How do I balance work and family?

woman carrying her baby and working on a laptop
By Psychologist Judy McKay

If the pandemic taught us something it was how to manage (or survive) increased work and family demands. Now that the pandemic has slowed, the cost of living continues to rise and life seems ‘busier’ than ever, how do we navigate ongoing work and family demands? 

  • Strive for progress not perfection – Managing work and family demands is challenging and not always feasible. Be kind to yourself and set small, achievable goals e.g., pick one activity or task this week you will prioritise for work and family.
  • Re-evaluate what’s important  – As a society we tend to measure success and productivity based on how ‘busy’ we are. Being busy doesn’t necessarily equate to efficiency, achievement and quality of life. Think back to lockdown – what were the things you and your family really missed and what were the things you were ok to go without? This might assist you to distinguish the necessary from the additional activities and tasks in your life. 
  • BoundariesKnow your limits and your self-worth. Saying ‘no’ is easier said than done however sometimes it’s required. Try to differentiate what you think you “should do ” versus what you “need” or “want” – listening to your ‘gut’ can be helpful here.  Where possible, try to put boundaries in place around work hours, after-school activities and helping others.
  • Put yourself first when you can – “Save yourself before saving others”. In order to help and support others we need to be in a good headspace ourselves. If we are burnt out or our cup is full and overflowing, we are not going to be as efficient or productive as we can be. Find small moments amongst the chaos to do things for yourself – a cup of tea, a walk with a friend or your favourite meal etc.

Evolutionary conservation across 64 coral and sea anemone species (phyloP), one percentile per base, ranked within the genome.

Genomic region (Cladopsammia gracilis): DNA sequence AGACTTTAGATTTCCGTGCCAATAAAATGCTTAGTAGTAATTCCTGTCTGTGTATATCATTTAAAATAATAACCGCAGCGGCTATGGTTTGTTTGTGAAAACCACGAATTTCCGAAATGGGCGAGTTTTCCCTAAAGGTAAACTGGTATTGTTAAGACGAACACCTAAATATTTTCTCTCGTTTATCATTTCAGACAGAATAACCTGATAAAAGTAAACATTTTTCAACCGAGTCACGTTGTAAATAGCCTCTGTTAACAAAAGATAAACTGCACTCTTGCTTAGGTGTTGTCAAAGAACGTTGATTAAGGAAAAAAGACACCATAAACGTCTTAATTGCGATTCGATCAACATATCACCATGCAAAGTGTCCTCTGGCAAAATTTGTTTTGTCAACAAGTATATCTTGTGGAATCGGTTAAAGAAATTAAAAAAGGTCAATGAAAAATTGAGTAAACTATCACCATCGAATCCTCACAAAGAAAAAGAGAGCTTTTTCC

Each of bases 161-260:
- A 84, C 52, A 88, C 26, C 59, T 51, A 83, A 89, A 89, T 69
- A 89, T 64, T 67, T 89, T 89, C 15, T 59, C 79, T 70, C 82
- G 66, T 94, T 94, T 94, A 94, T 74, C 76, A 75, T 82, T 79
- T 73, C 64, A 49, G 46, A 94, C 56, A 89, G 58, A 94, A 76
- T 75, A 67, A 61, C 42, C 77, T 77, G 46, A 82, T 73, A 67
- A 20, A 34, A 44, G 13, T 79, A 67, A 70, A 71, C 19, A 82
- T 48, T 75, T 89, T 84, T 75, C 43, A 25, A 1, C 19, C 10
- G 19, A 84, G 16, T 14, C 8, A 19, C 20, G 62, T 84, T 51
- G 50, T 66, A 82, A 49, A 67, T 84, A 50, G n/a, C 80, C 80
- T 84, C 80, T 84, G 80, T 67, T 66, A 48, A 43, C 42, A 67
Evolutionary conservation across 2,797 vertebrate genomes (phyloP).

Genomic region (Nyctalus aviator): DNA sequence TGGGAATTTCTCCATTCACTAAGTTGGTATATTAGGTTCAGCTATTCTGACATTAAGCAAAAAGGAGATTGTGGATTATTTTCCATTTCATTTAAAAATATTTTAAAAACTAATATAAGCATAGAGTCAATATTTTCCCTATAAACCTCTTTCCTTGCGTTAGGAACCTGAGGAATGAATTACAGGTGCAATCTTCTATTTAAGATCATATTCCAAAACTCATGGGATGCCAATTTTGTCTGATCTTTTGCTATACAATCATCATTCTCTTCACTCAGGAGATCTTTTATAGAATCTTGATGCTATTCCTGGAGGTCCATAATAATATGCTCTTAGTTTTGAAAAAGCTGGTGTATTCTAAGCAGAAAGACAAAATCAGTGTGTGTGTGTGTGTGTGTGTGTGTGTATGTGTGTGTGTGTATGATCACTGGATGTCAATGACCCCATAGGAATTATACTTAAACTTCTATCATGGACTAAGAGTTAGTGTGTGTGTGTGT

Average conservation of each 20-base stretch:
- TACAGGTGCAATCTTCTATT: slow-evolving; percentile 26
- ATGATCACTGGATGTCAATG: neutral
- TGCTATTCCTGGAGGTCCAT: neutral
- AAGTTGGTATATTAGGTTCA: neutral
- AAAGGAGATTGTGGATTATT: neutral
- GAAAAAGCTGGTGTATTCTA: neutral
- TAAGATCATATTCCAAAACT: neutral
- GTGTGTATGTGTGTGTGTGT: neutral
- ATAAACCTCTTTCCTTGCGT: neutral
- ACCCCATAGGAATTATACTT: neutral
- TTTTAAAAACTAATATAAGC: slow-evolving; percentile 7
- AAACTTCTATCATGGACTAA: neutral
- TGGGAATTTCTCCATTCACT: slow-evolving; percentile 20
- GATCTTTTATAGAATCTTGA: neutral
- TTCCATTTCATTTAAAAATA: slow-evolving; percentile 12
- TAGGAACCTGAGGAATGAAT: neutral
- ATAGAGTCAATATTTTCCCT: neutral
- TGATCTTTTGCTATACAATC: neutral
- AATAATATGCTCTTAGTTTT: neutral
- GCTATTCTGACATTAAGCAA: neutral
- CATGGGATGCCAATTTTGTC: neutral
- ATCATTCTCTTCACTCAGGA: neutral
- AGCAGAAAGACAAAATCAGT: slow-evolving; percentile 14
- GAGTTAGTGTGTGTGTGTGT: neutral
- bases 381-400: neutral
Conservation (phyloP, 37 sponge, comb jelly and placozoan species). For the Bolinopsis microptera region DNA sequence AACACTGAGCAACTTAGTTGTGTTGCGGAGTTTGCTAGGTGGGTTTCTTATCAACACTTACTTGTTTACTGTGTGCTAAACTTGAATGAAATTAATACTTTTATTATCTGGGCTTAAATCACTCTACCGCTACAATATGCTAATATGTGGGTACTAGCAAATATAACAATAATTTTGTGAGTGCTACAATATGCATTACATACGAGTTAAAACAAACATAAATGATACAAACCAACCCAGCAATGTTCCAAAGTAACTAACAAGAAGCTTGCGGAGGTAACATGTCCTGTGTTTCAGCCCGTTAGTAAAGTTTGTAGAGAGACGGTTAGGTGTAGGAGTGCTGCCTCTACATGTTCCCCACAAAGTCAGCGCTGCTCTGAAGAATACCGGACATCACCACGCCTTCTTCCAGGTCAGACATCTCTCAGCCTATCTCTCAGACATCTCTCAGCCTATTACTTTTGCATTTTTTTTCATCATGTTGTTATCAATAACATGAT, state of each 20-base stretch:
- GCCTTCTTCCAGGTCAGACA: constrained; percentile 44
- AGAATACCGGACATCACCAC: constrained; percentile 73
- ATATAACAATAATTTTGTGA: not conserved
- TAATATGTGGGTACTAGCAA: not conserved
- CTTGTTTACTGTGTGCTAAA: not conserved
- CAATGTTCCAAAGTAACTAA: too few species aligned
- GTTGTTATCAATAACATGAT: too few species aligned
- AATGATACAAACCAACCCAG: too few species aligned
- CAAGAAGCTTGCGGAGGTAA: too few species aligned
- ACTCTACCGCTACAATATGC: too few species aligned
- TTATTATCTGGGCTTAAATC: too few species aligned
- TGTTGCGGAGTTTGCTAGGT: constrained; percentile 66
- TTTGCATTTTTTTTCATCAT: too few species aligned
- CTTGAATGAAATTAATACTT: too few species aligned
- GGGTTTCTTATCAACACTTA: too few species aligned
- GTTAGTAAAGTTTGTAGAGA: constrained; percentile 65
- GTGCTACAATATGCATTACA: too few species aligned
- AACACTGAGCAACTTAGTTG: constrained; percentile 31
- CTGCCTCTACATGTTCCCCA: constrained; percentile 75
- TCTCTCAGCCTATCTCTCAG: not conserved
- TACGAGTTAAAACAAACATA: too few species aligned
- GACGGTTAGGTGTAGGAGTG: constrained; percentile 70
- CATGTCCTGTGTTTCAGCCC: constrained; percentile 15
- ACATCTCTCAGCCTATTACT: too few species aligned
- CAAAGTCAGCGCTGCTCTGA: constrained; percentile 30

“Imagine life as a game in which you are juggling some five balls in the air. You name them – work, family, health, friends and spirit – and you’re keeping all of these in the air” Some balls are made of rubber and they bounce back if dropped. Others are made of glass and can be damaged or marked if dropped. We must understand this to help us strive for balance in our lives.  Bryan Dyson – Former CEO of Coca Cola.

Judy is a registered psychologist with a Master’s degree in Educational and Developmental Psychology. Judy has experience working with young people, their families and extended support networks across educational, clinical and community-based settings. Judy enjoys working creatively and flexibly with children and adolescents to explore their difficult emotions and experiences. In the past, Judy has supported young people experiencing a range of neuro-developmental disorders, anxiety, trauma, social skill and emotional regulation difficulties. Judy values the individual needs of each client and attempts to incorporate their personal interests, strengths and goals throughout therapy. Judy utilises a client-centred approach to her therapy which is grounded in cognitive-behaviour therapy and other evidenced-based techniques.

Judy has a background in providing pastoral care to children and adolescents within educational settings. These experiences have enabled Judy to connect and build relationships with students of all ages, in addition to understanding the challenges typically faced by school-aged children. Judy encourages her clients to take a holistic approach to therapy and values communication with a client’s wider support network. This helps to promote positive client outcomes across all aspects of day to day life. Outside of work, Judy loves spending time at the beach or in the countryside. She further enjoys playing social sports and prioritises spending time with friends and family.

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